Do you wake up at 3:30 or 4:00 in the morning? Unable to fall back to sleep –or even worse, to fall back to sleep an hour before you need to get up?
This article is about genetic variants that are linked to early waking — and how you can apply that knowledge to get to the root of the problem.
A recent study investigated patients with depression, part of them with early waking, as well as a control group without depression. The study found that a genetic variant in the TPH2 gene was found significantly more often in patients with early waking.[ref]
The TPH2 (tryptophan hydroxylase 2) gene codes for the rate-limiting enzyme in the production of neuronal serotonin.[ref] Basically, this enzyme is the key to the amount of serotonin in your brain. The TPH2 enzyme causes a reaction to take place in the brain, converting tryptophan into serotonin.
Serotonin is categorized as a monoamine, which is a way of describing the structure of serotonin, norepinephrine, and dopamine. Serotonin is active both in the brain and in other parts of the body, such as the digestive system. In fact, most of the body’s serotonin (90%) is produced outside of the brain using a related enzyme called TPH1.
Serotonin that is produced in the brain acts as a neurotransmitter, relaying chemical messages between neurons. It is thought to be involved in arousal, mood, appetite, sleep, and memory.
Serotonin doesn’t readily cross the blood-brain barrier, so just taking serotonin orally, or eating foods high in serotonin, doesn’t change brain levels of serotonin.
To produce serotonin, your body uses the essential amino acid tryptophan, which is then converted in the brain using the enzyme TPH2 into 5-hydroxy-L-tryptophan (5-HTP). The 5-HTP then is converted to serotonin (5-HT).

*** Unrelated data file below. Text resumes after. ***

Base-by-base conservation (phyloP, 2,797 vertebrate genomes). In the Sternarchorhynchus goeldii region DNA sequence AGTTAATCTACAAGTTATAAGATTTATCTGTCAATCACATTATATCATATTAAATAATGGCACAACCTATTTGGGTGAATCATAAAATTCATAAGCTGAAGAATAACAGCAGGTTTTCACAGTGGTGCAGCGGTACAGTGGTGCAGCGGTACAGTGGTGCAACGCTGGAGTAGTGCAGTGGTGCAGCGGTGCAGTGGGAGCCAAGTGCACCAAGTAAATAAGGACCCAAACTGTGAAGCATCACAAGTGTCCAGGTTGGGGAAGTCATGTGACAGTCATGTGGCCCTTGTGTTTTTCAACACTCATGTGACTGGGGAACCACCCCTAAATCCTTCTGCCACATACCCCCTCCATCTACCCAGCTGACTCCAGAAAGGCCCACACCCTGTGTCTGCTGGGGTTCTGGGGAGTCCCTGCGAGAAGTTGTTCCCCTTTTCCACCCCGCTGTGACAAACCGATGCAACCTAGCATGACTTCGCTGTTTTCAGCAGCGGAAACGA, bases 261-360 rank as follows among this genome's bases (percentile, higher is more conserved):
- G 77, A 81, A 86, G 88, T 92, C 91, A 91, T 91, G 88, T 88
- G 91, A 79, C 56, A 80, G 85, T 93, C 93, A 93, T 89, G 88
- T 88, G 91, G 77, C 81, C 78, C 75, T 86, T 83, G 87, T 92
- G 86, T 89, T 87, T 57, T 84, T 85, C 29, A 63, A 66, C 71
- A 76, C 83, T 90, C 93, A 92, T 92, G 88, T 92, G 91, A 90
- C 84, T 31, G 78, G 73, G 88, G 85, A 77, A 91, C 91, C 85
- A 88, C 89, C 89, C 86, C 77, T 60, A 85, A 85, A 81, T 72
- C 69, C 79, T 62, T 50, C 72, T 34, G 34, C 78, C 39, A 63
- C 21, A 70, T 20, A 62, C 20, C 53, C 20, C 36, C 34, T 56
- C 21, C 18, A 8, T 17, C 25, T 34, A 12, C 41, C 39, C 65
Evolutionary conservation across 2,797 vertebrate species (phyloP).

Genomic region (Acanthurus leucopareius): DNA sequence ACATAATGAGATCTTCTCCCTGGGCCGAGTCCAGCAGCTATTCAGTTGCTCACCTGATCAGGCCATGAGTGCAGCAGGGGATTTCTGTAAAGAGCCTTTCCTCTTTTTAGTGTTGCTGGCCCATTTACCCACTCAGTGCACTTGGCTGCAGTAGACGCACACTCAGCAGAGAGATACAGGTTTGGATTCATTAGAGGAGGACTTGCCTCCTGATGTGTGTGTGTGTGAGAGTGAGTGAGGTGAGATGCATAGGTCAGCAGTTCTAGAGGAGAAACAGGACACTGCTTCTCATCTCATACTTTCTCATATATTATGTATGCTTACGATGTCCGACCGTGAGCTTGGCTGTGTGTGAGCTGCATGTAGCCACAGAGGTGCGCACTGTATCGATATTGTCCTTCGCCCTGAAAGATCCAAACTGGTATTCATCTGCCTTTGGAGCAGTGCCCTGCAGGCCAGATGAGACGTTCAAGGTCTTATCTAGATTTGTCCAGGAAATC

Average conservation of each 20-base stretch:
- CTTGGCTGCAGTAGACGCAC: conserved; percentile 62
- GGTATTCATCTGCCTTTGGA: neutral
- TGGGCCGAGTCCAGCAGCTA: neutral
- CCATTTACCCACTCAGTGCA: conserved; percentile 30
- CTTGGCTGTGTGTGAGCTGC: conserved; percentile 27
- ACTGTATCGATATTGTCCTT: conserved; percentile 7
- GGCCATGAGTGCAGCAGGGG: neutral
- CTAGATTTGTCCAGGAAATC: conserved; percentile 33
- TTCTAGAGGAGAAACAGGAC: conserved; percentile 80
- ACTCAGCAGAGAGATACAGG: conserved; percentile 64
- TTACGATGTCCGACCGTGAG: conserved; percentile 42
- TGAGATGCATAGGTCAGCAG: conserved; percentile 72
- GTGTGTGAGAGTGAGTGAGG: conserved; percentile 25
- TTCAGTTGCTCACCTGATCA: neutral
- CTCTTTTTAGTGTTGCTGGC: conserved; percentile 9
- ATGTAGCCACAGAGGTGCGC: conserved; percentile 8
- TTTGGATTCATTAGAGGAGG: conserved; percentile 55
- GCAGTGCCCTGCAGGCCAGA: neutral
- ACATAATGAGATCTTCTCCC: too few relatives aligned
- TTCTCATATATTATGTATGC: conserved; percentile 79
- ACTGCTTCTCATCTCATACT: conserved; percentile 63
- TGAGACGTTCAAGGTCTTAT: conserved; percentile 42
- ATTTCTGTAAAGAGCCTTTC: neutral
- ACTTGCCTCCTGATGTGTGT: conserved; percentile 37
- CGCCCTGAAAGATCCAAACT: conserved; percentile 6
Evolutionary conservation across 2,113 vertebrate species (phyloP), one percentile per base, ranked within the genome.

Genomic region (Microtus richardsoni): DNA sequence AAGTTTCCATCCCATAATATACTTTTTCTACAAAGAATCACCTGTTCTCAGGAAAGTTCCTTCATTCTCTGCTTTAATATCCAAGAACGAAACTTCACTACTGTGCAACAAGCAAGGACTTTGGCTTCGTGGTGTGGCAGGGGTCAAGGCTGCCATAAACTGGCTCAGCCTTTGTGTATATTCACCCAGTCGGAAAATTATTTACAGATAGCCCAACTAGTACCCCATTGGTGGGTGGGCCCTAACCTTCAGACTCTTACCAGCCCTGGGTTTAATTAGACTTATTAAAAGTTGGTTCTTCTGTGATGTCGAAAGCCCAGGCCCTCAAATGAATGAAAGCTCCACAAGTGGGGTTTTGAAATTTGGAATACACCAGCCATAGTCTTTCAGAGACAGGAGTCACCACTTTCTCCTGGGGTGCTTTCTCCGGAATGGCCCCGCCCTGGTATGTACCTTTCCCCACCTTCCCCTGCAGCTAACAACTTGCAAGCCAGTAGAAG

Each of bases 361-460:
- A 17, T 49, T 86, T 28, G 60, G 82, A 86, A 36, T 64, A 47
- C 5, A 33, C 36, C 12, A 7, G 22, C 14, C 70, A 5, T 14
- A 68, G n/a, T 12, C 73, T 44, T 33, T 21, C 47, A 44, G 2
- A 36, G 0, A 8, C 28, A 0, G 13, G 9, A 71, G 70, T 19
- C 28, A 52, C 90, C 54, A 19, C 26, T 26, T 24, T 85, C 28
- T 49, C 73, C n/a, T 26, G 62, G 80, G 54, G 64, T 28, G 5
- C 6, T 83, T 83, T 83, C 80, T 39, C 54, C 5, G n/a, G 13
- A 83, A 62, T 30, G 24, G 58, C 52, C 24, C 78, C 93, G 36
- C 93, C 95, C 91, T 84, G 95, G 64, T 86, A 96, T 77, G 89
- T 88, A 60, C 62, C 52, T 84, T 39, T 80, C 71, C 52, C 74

If you follow the pathway further… serotonin is actually a precursor for melatonin, which is highly involved in your body’s circadian rhythm. (Brain levels of serotonin, though, may not affect melatonin levels since melatonin can cross the blood-brain barrier.)
Here is a quick diagram of the process:
Circadian rhythm in depression and early waking:
While depression is a multi-faceted disorder, at the root of it for a lot of people is circadian rhythm disruption. (Read: Circadian Rhythm Genes: Mood Disorders and Bipolar Disorder, Depression, and Circadian Clock Genes)
One obvious part of circadian rhythm disruption would be problems with sleep. The TPH2 gene variant seems to link together extremely early waking with depression and serotonin.
The study on early waking and TPH2 was done in a Chinese population using a study group of 249 people. The researchers investigated a number of variants in the TPH2 gene, which has been associated with an increased risk of depression in various different studies.
The researchers found that one TPH2 SNP (rs4290270) was not only found more often in the depressed patients, but it was also twice as likely to be found in the depressed patients who woke early. The study also found that fMRI images of the brains showed differences in the carriers of the different alleles of this genetic variant.
Check your genetic data for rs4290270 (23andMe v4; AncestryDNA):
Blue-blocking glasses at night help tremendously. Blocking the blue wavelengths at night increases melatonin production and resets the circadian clock to be in sync with the day/night light cycle. There are now lots of options for blue-blocking glasses on Amazon and elsewhere — just make sure they block 100% of blue light. You don’t want the video gamer glasses that block only 30-40% of blue light for blocking light at night.
Get more bright light during the day. Serotonin production is tied to bright light during the day. It isn’t only people with seasonal affective disorder who need light, we all do.[ref] Not only does bright light during the day increase serotonin, but it also increases melatonin at night. If you aren’t able to get outside for enough sunshine, light therapy devices are available and relatively inexpensive.
For most people, tryptophan is plentiful in the diet. It is found in nuts, meat, eggs, soy, and dairy. But if you are on a protein-restricted diet or a vegan diet, you may want to make sure you are getting enough tryptophan. Here is a list of foods containing tryptophan.
Tryptophan: Building Serotonin and Melatonin
Tryptophan is an amino acid that the body uses to make serotonin and melatonin. Genetic variants can impact the amount of tryptophan that is used for serotonin. This can influence mood, sleep, neurotransmitters, and immune response.